You’ve heard stories about them, but like Big Foot or Chupacabra, you didn’t think they actually existed.
Though major car manufacturers created, and then tried to kill them off—automobile companies are now racing to be the first to resurrect electric vehicles for mass production.
The electric car or EV is back with a vengeance, and is coming to White Plains.
“Our mission is really to help reduce petroleum consumption and improve air quality in our region,” said Julie Migliacci, director of development and communications for the New York City & Lower Hudson Valley Clean Communities, Inc. (NYCLHVCC). “This is about the future, and what’s next.“
The NYCLHVCC is co-hosting a series of events in White Plains with The Federated Conservationists of Westchester County, Inc. (FCWC) and the City of White Plains, which aim to bring EV technology to the masses in the lower Hudson Valley.
EV is For Electric Vehicle
EVs use an electric motor for propulsion and are powered by batteries, which are recharged by plugging into an electric outlet at home or a public charging station. EVs reduce foreign energy dependence since electricity is produced domestically.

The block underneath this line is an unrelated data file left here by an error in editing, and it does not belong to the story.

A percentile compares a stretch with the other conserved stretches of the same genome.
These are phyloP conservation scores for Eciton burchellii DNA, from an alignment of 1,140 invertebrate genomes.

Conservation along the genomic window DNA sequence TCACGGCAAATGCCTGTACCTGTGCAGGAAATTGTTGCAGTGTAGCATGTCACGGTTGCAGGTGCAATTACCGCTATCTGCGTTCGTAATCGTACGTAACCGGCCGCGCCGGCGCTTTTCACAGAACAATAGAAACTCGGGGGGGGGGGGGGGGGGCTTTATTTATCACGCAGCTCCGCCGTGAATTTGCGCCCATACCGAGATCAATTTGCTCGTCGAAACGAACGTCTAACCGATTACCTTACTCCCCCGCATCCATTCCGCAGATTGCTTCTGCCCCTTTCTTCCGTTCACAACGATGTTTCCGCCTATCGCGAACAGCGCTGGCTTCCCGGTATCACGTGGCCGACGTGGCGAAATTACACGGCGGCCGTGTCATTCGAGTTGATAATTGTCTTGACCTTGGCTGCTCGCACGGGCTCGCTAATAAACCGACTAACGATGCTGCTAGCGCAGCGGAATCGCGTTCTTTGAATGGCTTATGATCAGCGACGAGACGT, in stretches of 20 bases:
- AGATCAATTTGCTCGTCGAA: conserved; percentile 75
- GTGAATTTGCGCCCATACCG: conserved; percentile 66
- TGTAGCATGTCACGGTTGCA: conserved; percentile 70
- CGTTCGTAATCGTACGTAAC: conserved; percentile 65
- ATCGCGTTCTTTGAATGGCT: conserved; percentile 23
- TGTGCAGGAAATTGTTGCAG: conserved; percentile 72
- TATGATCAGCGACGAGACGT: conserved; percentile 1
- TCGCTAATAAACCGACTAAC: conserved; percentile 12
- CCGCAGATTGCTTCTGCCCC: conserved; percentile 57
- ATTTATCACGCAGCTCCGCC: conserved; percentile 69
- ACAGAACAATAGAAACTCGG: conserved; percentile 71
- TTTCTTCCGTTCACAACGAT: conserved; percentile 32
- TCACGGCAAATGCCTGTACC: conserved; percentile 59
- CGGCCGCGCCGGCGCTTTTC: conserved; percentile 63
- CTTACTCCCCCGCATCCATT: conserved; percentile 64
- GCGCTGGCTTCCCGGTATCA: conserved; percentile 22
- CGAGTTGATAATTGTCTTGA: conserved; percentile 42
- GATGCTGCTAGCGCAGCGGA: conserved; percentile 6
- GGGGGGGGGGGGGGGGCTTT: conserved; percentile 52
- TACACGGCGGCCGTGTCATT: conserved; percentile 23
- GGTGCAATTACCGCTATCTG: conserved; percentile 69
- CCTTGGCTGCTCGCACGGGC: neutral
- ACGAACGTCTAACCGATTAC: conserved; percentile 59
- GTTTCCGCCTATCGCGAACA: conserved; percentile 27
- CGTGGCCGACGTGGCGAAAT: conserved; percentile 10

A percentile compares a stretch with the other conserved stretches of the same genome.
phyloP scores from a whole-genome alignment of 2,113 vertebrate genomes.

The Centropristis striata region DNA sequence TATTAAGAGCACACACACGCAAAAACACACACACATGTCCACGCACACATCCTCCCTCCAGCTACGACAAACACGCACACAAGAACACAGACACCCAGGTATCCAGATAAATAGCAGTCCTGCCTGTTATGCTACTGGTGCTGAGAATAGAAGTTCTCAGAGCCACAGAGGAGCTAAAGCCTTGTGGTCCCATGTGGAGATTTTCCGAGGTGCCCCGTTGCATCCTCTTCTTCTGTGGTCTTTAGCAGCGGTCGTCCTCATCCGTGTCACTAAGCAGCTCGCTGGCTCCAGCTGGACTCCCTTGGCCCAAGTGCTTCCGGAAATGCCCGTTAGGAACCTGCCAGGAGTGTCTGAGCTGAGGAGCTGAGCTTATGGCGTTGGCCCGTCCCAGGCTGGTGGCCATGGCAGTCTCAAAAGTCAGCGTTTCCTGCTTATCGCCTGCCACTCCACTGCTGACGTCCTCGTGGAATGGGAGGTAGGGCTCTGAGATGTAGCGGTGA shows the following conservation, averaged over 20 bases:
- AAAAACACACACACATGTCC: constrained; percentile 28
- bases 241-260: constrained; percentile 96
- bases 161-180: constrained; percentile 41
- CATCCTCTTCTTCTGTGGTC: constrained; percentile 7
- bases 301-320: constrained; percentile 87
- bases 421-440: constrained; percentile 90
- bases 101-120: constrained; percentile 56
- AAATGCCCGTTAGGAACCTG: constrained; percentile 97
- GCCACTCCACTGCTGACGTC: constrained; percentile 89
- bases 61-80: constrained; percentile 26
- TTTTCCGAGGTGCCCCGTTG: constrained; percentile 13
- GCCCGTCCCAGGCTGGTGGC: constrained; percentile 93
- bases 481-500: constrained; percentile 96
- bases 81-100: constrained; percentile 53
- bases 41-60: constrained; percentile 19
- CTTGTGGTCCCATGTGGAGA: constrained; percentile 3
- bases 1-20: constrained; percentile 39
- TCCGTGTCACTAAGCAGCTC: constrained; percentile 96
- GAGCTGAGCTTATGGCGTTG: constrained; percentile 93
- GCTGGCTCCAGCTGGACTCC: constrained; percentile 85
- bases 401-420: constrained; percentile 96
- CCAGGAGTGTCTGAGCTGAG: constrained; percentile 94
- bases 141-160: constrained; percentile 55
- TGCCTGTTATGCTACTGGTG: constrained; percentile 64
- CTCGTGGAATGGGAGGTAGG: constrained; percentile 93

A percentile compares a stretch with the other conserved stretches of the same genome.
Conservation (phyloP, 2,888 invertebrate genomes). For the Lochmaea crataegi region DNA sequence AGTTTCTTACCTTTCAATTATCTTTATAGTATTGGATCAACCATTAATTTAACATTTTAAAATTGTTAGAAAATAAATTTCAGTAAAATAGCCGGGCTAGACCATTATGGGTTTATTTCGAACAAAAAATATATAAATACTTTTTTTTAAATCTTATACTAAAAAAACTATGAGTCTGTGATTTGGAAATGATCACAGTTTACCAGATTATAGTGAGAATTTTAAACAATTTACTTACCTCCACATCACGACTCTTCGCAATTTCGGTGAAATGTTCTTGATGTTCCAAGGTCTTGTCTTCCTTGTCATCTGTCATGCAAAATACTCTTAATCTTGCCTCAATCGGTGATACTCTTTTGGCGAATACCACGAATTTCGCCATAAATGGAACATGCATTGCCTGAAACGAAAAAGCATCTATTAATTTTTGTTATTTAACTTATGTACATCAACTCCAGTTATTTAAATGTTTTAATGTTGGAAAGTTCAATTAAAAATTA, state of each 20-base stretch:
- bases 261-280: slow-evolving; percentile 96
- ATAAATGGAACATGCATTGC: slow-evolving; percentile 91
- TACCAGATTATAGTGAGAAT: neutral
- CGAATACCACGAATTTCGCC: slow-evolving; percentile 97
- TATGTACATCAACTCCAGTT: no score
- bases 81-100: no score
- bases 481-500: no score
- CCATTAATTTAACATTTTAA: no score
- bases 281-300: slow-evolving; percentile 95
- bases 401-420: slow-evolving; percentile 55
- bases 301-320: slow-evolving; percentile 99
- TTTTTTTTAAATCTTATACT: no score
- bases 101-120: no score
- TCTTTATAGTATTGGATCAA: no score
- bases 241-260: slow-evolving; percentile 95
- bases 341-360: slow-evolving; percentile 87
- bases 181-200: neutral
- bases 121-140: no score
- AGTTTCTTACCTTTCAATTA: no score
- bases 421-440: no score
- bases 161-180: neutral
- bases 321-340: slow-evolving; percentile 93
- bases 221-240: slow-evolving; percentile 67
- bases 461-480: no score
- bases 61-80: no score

While EVs do not emit pollutants, the electricity provider may. Electricity from nuclear, hydro, solar or wind-powered plants do not produce air pollutants, and .
According to the U.S. Department of Energy’s website, EVs have quiet motors, operate smoothly, have stronger acceleration and require less maintenance than internal combustion cars. They get about 100 to 200 miles before they need to be recharged, while a gas powered car can go 300 miles without refueling.
The battery packs—which are large, expensive and may need to be replaced one or more times—can take four to eight hours to fully recharge, while a “quick charge” to 80 percent capacity takes about 30 minutes, the website says.
There are also cars that use hybrid technology, with combinations of battery, gasoline, and plug-in technology.
The Electric Car is Alive in Westchester
Tesla Motors—an all-electric car company started in 2003—will soon open a new location at in White Plains in May, making its EVs available to the lower Hudson Valley.
According to the Tesla Motors website, their new Model S—a plug-in electric car that gets 160 to 300 miles per charge, and will be built in Southern California—will save owners about $8,000 in fuel costs over five years. Owners of the company’s first model, the Tesla Roadster, showed off their cars at Wednesday and talked to passersby about what its like to drive an electric car.
Watch our video to see what they have to say about EV technology.
In addition to selling EV cars, White Plains will also offer EV infrastructure, as the City received five EV charging stations from ChargePoint America through a grant from the U.S Department of Energy, which will soon be in service at the Bank Street parking lot near the Metro-North train station in White Plains.
“Electric vehicles are really made for the commuters,” said Migliacci. “It is the perfect vehicle for them to drive from the house to the train station, then take the train.”